The Berlin Wall has been gone twenty-five years now, and the Soviet Union’s collapse is fifteen years old – although Vladimir Putin may be trying to put Humpty-Dumpty back together again.
I remember The Wall well.
A 1985 newspaper assignment took me from West Berlin, a rich, vibrant, noisy, stylish, all-night reveling open city with symphony concerts next to live nude girl shows and fancy eateries, like New Orleans’ Bourbon Street on steroids – a glittering capitalist island surrounded by drab communist mediocrity – into East Berlin where I was to report on how the Soviet puppet state really worked.
Instead of entering The Wall at Checkpoint Charlie like I was supposed to, I took the no-outsiders subway under The Wall with a covert East German contact arranged by anonymous friends – I was in no danger since the Stasi (State Security) didn’t care who came in, just who tried to sneak out – into the Mitte (Center), with its glorious Space Needle imitation that looked like some giant comedian had stuck a soccer ball on a very tall, skinny highway construction cone. There my contact had to leave me to my own devices.
First I walked along the much decorated and disguised Wall as East Germans saw it, then rode all the transportation including taxis, busses and subways, bought something in a selection of stores, ate in a tourist restaurant and a basement workers’ cafeteria (my contact told me where to find it before she had to disappear), checked out the communications system like telephones, radio and television. My assignment was to write about that nuts-and-bolts stuff. Don’t laugh, it’s a living.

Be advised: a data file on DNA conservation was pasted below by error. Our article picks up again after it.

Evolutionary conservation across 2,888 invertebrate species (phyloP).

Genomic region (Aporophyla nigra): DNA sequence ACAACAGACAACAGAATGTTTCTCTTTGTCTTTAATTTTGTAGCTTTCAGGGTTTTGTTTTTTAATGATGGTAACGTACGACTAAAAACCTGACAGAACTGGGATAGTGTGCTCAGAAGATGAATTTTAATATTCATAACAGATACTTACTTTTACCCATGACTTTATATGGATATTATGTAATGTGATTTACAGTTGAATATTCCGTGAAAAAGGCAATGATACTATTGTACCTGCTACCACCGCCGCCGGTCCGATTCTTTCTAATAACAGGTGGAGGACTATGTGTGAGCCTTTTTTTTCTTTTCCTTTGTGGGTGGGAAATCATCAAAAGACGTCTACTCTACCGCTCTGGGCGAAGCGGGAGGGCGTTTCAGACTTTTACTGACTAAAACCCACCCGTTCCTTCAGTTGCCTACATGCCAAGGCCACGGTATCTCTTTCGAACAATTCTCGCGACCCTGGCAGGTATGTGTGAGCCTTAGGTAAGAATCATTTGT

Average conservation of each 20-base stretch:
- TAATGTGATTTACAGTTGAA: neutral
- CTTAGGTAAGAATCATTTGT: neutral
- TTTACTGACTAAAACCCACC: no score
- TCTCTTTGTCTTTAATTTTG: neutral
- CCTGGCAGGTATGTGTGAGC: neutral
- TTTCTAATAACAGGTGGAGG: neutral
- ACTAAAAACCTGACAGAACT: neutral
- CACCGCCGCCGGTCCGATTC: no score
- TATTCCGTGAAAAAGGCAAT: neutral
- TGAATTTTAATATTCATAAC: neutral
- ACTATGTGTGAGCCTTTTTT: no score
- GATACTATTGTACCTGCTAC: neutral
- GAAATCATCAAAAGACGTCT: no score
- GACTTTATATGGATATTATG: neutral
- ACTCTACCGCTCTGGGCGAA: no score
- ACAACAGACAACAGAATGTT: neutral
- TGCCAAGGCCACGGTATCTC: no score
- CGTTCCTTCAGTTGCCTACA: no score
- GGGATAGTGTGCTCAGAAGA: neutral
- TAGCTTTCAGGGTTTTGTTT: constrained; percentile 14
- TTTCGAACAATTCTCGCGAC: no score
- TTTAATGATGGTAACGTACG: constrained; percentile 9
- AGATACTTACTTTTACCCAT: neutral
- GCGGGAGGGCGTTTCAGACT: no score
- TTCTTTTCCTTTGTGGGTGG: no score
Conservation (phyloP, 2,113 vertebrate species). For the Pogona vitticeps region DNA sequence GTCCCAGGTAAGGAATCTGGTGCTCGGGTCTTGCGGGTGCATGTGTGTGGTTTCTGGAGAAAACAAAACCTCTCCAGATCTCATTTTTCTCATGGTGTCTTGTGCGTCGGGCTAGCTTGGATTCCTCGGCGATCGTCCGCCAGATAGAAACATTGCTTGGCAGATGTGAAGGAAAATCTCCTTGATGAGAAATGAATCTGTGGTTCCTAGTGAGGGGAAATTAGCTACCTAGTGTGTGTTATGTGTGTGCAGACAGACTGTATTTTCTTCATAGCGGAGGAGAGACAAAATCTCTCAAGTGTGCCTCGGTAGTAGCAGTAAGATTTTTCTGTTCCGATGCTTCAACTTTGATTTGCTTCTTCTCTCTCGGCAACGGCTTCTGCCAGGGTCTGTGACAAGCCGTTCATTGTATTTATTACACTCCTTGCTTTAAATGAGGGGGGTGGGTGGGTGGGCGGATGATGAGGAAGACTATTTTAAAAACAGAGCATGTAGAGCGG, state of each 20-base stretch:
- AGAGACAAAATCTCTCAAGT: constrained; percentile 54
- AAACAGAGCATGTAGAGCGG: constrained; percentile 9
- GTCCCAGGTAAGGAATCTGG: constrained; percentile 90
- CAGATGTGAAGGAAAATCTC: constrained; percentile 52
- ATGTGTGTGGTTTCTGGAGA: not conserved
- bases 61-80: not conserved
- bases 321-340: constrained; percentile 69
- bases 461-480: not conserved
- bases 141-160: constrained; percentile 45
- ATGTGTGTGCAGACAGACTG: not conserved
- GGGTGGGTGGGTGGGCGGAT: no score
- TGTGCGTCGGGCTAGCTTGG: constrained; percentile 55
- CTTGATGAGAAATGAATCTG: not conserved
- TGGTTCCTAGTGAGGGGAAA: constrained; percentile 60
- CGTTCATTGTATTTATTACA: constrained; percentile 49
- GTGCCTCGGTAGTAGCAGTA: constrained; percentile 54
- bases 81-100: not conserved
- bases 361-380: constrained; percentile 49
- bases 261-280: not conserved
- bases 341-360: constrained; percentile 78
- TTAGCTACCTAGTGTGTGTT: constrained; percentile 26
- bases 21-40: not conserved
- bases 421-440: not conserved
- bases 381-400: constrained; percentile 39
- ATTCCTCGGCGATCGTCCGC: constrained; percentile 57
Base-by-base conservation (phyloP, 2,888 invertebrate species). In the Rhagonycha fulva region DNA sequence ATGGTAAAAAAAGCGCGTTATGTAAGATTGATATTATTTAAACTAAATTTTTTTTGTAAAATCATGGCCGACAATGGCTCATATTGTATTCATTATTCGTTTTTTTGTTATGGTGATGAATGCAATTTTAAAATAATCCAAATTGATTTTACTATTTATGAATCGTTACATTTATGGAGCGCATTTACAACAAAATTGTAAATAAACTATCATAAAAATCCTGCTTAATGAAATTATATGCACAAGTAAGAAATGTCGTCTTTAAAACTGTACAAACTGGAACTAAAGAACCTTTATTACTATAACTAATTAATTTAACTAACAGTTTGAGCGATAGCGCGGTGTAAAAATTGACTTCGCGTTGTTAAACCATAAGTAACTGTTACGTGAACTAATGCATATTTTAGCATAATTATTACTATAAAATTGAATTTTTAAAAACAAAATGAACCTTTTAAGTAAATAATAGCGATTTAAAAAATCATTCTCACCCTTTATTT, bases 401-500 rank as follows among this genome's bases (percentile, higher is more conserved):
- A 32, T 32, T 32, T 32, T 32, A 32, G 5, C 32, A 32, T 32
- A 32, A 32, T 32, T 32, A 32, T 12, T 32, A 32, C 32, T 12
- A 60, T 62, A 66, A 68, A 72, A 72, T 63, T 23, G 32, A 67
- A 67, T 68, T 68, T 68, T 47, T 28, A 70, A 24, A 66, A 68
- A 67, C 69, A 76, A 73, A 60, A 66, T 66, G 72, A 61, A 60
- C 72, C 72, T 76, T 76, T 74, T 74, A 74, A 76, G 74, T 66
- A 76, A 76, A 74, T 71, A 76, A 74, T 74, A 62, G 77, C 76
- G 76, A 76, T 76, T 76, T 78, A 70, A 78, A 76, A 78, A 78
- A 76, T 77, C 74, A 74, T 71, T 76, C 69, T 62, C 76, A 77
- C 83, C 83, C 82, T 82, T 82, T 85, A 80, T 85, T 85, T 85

Bottom line: East Berlin worked okay and the people went about their business normally – which included bean soup in the cafeteria, no phone books but lots of bulletin boards pinned with notes asking about apartment availability, hundred-foot-high portraits of Marx and Lenin decorating slab-sided Stalinist architecture, a bus ride out to Pankow where all the Party bigwigs lived (my fears of arrest dissolved when nobody even looked at me), standing in line for twenty minutes to get inside the book store where I bought a volume of Lenin’s works in German, which was fun taking through American Customs a few weeks later. My exit from East Berlin was through the tourist subway, where the bored guard looked at my passport and gave it back, but wouldn’t give me a souvenir stamp in it – darn. I took some East German coins with me, which is forbidden.
I still have them.